The record hailstorms that have pelted Texas this year have been a big test for fixed operations departments.
Dealerships from north to south have had to deal with thousands of damaged vehicles, hundreds of them declared total losses.
San Antonio faced a special challenge as it rarely gets hail. When the costliest hailstorm in the history of Texas hit Alamo City on April 12, it caught many by surprise.
More than 110,000 vehicles were hammered with ice chunks as big as grapefruits. Estimated insured losses to automobiles were put at $560 million by the Insurance Council of Texas.
Many thousands of those vehicles were sitting on dealer lots as new and used inventory as well as customer cars being serviced. And many thousands more belonged to private owners looking to dealership body shops for a quality fix.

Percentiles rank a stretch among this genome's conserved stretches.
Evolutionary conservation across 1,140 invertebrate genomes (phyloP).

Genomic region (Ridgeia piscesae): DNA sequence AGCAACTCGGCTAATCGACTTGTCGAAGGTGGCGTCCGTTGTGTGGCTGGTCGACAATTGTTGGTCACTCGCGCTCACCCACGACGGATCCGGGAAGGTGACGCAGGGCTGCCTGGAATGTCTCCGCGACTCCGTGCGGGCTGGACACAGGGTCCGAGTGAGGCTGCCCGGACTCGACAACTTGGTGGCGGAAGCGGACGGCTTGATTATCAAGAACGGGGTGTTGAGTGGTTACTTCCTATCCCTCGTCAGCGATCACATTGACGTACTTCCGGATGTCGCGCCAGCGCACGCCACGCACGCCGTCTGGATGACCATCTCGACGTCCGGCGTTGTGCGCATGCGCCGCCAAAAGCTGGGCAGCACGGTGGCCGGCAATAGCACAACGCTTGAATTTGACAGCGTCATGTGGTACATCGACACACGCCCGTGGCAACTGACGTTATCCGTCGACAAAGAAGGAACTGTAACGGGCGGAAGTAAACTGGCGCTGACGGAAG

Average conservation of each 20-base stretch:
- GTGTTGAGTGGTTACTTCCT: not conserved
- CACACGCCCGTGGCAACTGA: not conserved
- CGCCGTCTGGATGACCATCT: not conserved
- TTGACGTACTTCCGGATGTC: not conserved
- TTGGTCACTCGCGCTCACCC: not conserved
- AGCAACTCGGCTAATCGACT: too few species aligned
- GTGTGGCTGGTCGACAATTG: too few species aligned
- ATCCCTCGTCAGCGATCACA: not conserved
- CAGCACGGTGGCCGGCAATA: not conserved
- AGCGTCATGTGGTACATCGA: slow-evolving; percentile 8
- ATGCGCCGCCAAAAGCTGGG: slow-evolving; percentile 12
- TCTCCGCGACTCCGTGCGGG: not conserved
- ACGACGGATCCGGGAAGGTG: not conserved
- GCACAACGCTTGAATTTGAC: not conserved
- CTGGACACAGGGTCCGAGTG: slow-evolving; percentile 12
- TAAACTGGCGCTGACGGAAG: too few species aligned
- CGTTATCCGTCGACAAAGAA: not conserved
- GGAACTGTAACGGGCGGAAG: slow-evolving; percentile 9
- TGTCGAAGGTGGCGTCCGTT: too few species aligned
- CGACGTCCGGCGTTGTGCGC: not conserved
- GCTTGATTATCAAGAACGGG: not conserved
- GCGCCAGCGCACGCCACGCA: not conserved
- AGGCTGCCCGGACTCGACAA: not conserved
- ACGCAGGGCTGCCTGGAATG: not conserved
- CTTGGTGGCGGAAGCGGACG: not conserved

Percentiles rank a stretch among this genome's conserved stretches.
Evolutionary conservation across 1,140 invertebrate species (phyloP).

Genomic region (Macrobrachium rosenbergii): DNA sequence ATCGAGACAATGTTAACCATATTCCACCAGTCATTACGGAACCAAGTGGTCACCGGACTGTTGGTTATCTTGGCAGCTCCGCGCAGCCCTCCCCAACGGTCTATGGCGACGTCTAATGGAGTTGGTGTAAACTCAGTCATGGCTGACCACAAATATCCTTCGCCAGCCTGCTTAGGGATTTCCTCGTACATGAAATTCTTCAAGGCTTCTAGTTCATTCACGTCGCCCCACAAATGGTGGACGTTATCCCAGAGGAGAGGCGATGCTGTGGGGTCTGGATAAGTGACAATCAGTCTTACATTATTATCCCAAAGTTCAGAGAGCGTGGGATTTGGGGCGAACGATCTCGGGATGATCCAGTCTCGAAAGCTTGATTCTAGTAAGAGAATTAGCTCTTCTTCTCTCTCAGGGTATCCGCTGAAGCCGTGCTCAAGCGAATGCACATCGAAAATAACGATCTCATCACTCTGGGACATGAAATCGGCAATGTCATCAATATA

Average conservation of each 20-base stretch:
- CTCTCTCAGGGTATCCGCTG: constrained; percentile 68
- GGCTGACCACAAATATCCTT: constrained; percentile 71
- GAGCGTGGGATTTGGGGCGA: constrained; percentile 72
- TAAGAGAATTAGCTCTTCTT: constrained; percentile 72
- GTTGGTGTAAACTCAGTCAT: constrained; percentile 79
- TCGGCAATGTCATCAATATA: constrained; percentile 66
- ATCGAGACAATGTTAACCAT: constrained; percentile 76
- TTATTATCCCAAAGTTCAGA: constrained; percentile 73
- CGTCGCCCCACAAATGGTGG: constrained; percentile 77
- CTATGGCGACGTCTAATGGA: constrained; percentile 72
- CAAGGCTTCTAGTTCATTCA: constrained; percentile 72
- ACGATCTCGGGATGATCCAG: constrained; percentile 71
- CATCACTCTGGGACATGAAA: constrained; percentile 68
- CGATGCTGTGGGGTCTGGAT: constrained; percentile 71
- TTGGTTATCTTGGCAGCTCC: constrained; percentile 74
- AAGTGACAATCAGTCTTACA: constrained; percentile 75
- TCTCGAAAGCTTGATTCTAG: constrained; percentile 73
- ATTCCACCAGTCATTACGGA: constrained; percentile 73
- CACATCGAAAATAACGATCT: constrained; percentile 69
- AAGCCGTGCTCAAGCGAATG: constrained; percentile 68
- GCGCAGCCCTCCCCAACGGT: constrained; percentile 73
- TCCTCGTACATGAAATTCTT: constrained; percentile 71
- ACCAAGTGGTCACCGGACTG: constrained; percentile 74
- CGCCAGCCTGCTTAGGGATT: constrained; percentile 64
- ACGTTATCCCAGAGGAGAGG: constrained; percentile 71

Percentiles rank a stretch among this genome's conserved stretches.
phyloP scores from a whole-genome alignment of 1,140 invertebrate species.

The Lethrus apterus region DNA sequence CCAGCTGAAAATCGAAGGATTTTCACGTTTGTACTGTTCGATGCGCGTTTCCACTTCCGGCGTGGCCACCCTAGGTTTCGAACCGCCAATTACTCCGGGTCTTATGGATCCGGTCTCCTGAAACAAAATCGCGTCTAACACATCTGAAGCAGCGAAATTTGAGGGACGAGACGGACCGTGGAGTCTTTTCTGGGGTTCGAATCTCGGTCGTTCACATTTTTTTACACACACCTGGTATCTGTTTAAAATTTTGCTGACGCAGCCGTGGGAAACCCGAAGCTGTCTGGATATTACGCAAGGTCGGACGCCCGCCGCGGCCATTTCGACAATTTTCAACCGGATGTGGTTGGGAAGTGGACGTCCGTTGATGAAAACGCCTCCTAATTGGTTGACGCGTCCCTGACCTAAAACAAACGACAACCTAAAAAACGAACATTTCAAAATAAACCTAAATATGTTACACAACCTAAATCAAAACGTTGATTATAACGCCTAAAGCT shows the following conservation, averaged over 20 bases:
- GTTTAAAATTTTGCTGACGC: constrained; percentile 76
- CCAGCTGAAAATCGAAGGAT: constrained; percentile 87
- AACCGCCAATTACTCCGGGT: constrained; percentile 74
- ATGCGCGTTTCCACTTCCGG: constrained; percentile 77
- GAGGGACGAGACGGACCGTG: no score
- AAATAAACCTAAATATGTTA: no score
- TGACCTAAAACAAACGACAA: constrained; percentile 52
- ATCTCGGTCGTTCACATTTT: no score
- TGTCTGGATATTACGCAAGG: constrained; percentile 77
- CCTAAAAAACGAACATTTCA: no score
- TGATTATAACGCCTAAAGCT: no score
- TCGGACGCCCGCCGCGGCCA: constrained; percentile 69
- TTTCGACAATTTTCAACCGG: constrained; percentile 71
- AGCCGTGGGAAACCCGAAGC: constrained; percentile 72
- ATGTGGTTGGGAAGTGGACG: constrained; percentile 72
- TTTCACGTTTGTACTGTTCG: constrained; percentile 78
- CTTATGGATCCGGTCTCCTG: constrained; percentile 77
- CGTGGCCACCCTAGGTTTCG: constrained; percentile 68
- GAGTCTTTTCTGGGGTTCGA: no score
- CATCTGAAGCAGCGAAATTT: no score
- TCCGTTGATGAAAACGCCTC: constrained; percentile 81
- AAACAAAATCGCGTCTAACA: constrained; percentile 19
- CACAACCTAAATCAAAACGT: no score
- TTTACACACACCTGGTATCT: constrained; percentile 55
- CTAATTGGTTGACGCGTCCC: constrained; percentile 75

Glass for broken windshields and car windows was back-ordered. Body shops were inundated; loaner cars were scarce.
Service representatives went into triage mode to figure out which vehicles had to be fixed first.
Some were discounted and sold as-is in "hail sales"; others were fixed by "storm chasers" who offered their services in paintless dent removal. But they had to be vetted by dealerships trying to keep their reputations intact for quality and guaranteed repair.
As if that weren't enough, another hailstorm in late April did more damage. It was less severe than the first but further complicated a hectic situation. At Cavender Toyota, about 400 vehicles that were repaired after the first storm were "re-hailed" in the second.
Here's how two dealership managers responded and what they learned.